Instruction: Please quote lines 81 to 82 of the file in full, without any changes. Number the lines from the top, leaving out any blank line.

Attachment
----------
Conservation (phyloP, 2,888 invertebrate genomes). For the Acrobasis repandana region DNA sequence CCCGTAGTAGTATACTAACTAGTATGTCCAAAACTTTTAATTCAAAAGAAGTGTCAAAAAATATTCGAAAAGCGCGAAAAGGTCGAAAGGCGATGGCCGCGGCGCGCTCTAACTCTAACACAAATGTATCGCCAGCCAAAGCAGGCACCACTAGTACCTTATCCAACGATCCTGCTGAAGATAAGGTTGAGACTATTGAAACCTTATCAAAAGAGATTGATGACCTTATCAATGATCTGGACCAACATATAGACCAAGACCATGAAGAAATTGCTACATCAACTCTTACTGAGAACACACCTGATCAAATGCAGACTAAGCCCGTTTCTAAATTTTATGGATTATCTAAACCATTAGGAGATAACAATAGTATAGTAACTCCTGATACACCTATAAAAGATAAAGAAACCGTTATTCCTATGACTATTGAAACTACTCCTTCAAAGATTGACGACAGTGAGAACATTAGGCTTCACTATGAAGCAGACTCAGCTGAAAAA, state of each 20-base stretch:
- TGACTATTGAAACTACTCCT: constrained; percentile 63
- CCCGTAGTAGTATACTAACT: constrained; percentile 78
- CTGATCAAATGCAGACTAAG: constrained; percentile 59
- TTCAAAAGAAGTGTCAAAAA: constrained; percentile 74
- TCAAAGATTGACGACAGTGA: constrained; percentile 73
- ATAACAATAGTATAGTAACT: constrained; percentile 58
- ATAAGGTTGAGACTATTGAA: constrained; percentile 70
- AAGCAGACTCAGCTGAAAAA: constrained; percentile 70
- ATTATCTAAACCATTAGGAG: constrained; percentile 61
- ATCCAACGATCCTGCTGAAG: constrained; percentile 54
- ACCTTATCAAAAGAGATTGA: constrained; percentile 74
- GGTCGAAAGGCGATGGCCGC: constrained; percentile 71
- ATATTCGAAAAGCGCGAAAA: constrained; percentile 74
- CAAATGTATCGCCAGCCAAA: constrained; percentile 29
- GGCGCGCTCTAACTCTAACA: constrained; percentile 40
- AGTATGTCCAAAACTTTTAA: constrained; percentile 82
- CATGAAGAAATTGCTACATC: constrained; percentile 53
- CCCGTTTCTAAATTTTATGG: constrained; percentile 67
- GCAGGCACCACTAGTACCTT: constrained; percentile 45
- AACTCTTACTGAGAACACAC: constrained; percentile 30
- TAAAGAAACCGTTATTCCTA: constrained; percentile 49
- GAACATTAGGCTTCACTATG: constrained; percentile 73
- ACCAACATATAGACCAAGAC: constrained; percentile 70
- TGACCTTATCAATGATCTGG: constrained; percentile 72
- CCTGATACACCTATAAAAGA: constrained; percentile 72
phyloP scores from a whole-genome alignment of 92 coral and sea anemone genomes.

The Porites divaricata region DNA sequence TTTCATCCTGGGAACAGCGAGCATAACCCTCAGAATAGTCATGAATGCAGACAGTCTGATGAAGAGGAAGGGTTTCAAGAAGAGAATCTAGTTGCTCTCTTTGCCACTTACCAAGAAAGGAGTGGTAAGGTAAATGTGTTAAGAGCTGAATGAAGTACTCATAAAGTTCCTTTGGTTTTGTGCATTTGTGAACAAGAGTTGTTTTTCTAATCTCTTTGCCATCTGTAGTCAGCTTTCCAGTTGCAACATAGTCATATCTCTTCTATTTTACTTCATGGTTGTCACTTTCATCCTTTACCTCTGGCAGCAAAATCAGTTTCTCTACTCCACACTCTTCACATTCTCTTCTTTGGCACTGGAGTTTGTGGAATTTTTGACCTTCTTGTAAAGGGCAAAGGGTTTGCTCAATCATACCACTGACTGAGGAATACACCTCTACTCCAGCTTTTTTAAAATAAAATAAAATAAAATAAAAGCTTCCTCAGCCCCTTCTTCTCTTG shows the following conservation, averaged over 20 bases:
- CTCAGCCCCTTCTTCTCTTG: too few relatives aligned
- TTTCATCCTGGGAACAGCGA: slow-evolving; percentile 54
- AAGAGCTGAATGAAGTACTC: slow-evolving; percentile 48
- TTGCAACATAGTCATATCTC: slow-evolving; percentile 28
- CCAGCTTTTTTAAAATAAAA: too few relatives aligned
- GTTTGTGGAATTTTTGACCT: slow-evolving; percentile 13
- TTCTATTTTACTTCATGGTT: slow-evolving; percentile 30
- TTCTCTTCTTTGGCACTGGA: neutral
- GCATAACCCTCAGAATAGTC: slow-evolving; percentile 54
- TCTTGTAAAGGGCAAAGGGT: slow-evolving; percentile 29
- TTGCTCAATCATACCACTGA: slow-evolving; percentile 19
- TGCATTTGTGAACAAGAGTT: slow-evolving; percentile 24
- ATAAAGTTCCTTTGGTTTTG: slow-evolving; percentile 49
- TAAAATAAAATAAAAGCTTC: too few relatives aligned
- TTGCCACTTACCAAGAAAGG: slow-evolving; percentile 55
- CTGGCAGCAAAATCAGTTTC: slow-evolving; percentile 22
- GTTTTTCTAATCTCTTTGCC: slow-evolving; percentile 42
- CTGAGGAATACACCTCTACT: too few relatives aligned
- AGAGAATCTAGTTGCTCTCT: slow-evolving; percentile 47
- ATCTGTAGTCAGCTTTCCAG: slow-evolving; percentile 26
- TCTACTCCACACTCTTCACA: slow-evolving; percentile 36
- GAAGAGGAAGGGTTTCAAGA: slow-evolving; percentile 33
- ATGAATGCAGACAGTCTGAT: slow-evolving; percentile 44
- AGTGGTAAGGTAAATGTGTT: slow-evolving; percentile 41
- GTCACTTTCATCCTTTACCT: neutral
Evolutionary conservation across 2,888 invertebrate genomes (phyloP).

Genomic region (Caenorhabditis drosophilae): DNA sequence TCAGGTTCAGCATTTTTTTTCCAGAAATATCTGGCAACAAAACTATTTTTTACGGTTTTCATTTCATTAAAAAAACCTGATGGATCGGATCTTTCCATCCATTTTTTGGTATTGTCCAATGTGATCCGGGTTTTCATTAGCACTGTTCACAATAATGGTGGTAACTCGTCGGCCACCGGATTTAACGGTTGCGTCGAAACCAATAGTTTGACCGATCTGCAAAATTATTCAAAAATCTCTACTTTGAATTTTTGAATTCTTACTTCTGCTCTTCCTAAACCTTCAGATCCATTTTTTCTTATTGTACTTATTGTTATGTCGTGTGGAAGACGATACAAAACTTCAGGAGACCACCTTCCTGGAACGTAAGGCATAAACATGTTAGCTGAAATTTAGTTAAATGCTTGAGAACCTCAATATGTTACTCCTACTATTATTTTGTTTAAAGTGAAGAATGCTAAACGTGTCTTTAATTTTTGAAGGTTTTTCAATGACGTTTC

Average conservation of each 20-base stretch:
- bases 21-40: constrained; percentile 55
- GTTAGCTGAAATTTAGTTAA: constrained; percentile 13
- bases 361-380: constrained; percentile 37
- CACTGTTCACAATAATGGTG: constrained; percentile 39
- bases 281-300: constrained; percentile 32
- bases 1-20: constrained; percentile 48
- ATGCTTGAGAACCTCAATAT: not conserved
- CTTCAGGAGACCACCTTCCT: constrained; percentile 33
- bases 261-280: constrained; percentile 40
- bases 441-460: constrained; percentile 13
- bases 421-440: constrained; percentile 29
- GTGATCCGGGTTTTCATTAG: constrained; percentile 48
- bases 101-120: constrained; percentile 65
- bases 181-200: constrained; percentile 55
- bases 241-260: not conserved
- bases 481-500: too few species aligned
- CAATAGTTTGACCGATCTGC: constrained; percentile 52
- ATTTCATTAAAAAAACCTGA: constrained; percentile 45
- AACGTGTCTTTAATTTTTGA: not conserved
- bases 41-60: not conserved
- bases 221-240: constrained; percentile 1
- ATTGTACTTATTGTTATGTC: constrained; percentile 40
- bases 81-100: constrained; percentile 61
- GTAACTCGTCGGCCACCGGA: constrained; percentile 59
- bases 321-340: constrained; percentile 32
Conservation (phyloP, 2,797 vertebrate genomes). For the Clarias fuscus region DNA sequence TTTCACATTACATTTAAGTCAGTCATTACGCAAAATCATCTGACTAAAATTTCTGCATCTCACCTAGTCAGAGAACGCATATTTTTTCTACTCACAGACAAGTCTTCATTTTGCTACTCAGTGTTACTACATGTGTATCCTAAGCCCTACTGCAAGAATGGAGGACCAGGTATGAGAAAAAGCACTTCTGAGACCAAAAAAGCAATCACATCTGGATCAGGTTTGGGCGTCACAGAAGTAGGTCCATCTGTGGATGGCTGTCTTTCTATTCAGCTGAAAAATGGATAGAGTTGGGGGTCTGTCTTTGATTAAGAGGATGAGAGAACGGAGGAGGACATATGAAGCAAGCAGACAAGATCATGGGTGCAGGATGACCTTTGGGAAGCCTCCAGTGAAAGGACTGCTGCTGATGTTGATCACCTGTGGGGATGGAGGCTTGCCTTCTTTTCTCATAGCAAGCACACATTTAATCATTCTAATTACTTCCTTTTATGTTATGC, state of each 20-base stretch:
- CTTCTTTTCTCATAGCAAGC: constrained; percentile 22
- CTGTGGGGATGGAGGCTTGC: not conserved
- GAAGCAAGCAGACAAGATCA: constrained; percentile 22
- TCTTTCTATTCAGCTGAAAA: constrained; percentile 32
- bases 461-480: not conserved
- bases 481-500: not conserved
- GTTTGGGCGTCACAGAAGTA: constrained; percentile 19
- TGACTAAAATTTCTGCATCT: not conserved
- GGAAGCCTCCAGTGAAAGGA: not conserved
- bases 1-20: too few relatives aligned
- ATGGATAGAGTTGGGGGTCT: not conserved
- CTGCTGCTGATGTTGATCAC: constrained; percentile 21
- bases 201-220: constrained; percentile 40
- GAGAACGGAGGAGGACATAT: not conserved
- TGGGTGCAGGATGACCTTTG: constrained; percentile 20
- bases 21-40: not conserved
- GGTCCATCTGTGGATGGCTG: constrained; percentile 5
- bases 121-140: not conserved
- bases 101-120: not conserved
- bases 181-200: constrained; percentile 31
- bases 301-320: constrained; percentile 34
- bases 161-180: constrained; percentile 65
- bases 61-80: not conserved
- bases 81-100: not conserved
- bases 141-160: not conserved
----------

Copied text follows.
- bases 321-340: constrained; percentile 32
Conservation (phyloP, 2,797 vertebrate genomes). For the Clarias fuscus region DNA sequence TTTCACATTACATTTAAGTCAGTCATTACGCAAAATCATCTGACTAAAATTTCTGCATCTCACCTAGTCAGAGAACGCATATTTTTTCTACTCACAGACAAGTCTTCATTTTGCTACTCAGTGTTACTACATGTGTATCCTAAGCCCTACTGCAAGAATGGAGGACCAGGTATGAGAAAAAGCACTTCTGAGACCAAAAAAGCAATCACATCTGGATCAGGTTTGGGCGTCACAGAAGTAGGTCCATCTGTGGATGGCTGTCTTTCTATTCAGCTGAAAAATGGATAGAGTTGGGGGTCTGTCTTTGATTAAGAGGATGAGAGAACGGAGGAGGACATATGAAGCAAGCAGACAAGATCATGGGTGCAGGATGACCTTTGGGAAGCCTCCAGTGAAAGGACTGCTGCTGATGTTGATCACCTGTGGGGATGGAGGCTTGCCTTCTTTTCTCATAGCAAGCACACATTTAATCATTCTAATTACTTCCTTTTATGTTATGC, state of each 20-base stretch: